2020 Marketing Plan, Business And Social Community

Podcasts. They’re becoming the buzzword of the day for marketers.
While that can be annoying, especially if you’ve been podcasting for a while, it’s also a huge opportunity to try a new medium for many brands.
What does adding a podcast strategy to your marketing mix look like for your business? That depends.
In this article, we’ll explore how you can begin to think of podcasting as a micro-strategy within your greater marketing strategy.
Will you launch a podcast to reach customers? Do you want to interview potential business partners? Are you looking to position someone in your company as a thought leader? Will you entertain listeners?
Will you hire out the podcast production? Will you record and edit the podcasts yourself? Who will be the talent?
There’s a lot to think about when it comes to podcasting. Before you jump in head first without looking, let’s explore a few tips to add a podcast strategy to your marketing plan.
Grow Your Own Audience or Tap Into an Existing Audience?
If your goal is to build an audience you can sell to (think Kevin Kelly’s 1000 True Fans), you may want to consider something.
It takes time and effort to build an audience.
That’s not to say it isn’t worth it. Just know that launching a podcast takes time. And a lot of work.
But monetizing your audience by selling your services or products is a strategy others employ. Amy Porterfield and Pat Flynn are just a couple examples.
There’s also the idea of tapping into an existing audience on appearing as a guest on shows that make sense to your strategy.
Podcast interview marketing has helped tons of brands build awareness and drive leads. In fact there’s an entire industry of services to help you get on podcasts.
But the TL;DR version is this:
Appear on podcasts as a subject matter expert
Send listeners to your website (a custom landing page for each show is ideal)
Build a following and net more shows
So which do you want to do?
Here’s a PRO TIP… it can be both! It doesn’t have to be one or the other. But if you have to decide on one tactic to focus on, decide which route is the lowest impact on your time and budget and test it out.
Video, Audio, Both?
A podcast is technically an audio medium. It’s an episodic series of digital audio files that a user can download in order to listen.
But in today’s multimedia world, a lot of podcasters also record and publish the video file.
So you have a decision to make: video, audio or both?
Wistia does both with Brandwagon. They publish a video show that feels like a Netflix-style late night interview program. Then they release more content in a podcast.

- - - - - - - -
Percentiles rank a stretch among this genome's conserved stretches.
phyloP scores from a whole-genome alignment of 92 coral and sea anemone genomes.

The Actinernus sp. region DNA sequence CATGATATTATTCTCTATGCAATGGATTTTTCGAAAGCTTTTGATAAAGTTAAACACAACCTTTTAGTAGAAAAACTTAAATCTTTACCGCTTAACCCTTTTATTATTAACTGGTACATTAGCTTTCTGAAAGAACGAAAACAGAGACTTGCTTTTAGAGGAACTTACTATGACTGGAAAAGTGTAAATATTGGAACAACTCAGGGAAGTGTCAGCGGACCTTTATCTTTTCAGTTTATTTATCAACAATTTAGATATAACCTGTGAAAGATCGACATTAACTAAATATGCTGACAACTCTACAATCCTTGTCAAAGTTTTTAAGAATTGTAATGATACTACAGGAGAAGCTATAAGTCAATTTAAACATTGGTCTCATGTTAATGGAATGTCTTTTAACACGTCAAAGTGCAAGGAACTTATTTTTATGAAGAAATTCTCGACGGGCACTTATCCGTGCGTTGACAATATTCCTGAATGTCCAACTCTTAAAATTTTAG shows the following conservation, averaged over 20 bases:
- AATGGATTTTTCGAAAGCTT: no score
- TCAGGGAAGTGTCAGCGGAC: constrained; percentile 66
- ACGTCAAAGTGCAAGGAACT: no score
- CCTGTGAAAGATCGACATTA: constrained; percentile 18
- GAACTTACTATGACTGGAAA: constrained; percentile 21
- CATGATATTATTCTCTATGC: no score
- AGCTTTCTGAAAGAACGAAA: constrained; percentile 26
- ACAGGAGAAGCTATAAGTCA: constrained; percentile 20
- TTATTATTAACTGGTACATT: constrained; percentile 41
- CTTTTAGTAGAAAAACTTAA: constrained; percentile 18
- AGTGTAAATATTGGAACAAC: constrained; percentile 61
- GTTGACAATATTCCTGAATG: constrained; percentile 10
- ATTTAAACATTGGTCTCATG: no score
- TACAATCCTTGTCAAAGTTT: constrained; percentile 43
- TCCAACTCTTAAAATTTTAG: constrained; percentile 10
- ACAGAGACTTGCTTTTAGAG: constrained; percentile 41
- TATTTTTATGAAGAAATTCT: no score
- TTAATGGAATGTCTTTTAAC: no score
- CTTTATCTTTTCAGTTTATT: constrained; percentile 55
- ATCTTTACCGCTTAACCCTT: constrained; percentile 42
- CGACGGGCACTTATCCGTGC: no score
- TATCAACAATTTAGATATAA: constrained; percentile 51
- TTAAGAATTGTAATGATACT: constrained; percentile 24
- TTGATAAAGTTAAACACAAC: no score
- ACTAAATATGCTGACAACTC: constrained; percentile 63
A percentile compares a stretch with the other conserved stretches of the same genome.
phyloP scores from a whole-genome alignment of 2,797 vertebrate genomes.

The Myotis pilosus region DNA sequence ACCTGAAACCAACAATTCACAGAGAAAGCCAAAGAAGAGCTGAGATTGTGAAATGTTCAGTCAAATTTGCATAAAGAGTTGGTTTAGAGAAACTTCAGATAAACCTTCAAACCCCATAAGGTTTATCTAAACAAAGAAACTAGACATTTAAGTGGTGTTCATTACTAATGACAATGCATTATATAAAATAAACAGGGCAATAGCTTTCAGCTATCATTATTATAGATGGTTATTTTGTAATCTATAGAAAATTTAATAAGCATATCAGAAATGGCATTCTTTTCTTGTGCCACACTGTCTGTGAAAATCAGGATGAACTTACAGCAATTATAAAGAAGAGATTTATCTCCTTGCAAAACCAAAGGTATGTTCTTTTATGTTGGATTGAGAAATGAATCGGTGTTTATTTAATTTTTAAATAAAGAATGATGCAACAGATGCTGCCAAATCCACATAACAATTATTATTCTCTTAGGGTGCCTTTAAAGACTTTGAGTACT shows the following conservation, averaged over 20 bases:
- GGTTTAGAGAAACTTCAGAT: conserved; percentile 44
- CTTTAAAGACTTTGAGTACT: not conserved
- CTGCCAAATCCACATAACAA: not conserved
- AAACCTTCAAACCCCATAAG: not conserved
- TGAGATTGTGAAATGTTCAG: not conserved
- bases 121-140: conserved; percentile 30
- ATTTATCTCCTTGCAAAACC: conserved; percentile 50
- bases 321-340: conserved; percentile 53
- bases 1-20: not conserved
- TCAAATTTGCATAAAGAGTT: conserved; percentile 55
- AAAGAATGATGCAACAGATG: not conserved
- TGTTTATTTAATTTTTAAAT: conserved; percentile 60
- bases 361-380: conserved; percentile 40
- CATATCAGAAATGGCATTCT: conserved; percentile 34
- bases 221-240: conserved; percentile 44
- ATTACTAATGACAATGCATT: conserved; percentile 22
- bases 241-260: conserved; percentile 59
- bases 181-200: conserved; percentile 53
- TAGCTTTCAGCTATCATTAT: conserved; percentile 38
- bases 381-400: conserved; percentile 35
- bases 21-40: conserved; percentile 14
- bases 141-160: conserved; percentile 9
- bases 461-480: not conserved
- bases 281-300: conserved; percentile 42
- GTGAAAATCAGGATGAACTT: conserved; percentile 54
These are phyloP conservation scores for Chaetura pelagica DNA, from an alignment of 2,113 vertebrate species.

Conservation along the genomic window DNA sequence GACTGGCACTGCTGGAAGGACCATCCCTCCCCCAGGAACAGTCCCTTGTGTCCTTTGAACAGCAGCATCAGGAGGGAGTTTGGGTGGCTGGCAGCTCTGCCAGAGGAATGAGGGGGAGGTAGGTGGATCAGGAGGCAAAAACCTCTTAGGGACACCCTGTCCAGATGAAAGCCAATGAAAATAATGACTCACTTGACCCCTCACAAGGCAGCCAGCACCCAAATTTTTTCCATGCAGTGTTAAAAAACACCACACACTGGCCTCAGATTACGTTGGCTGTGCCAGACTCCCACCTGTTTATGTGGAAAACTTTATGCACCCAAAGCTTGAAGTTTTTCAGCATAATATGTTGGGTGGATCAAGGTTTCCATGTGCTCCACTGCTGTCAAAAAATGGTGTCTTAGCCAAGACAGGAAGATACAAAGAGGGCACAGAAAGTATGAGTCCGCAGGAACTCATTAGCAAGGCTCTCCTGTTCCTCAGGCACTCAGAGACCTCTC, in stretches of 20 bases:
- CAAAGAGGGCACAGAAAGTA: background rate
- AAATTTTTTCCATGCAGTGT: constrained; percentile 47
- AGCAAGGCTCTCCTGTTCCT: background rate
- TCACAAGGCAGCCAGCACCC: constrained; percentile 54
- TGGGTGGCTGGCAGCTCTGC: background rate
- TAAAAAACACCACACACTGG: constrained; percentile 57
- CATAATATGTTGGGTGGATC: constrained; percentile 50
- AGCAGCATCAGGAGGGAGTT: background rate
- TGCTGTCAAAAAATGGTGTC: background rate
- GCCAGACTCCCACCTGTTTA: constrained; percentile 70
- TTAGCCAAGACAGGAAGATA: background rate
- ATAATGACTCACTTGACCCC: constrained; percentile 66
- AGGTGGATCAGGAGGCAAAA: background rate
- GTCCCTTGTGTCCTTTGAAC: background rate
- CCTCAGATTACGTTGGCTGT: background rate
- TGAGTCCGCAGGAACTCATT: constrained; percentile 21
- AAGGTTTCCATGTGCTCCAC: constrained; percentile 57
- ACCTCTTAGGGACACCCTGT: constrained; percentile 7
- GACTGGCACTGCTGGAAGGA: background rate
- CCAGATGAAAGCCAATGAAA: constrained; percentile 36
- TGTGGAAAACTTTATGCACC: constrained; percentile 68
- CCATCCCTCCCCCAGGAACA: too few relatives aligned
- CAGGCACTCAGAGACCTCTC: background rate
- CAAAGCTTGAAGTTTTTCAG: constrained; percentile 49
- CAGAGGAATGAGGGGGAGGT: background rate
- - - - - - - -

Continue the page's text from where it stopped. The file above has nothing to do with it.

You could release the audio in a truncated version, like a 15-minute interview, then direct listeners to “hear the full conversation” on your video channel.
Your video could live on YouTube for search purposes if you optimize the listing well.
The bottom line is that you’ll want to decide how much work you can put into it, and where you want your show to appear. If you want it to truly be a podcast and appear in listings like Spotify, Apple Podcasts and other audio platforms, you’ll want to at least distribute the audio.
Interview Style, Monologue, Story?
With more than 750,000 podcasts in existence, there’s no shortage of niche content for us to consume. Styles vary as much as the creators themselves.
You can find podcasts where one host interviews a guest, two hosts interview a guest, the host or hosts simply riff on news of the industry like a monologue and shows that tell a story.
Podcasts exist that make you laugh, that get political, that inspire and that educate.
Some shows are 5-minute daily episodes (or shorter like The Creative Marketing Brief) and others can be hours long with sporadic release dates like The Joe Rogan Experience.
Other creators simply cut up clips from all kinds of sources and publish them as a podcast, which gives it an eclectic feel. See The GaryVee Audio Experience.
Your mission is to decide what’s right for you as the creator (you have to maintain the production) and your audience.
Plan Out a Schedule
As a podcast listener, there’s nothing worse than finding a great show with terrific content only to discover that they stopped at episode eight. Podfade is a real thing. And you want to avoid it….you can see more…
These knowllidge together can be successfully implemented by Democratic Social Economy, a multi-million member social community around the world. The platform of this community stimulates the creation of Business for each member and at the same time, harmonizing the interests, creates the conditions for a comprehensive and successful business cooperation for each member.

Democratic Social Economy, & Business




Published by


I am a self-employed person. I am to working for a business online!

Leave a Reply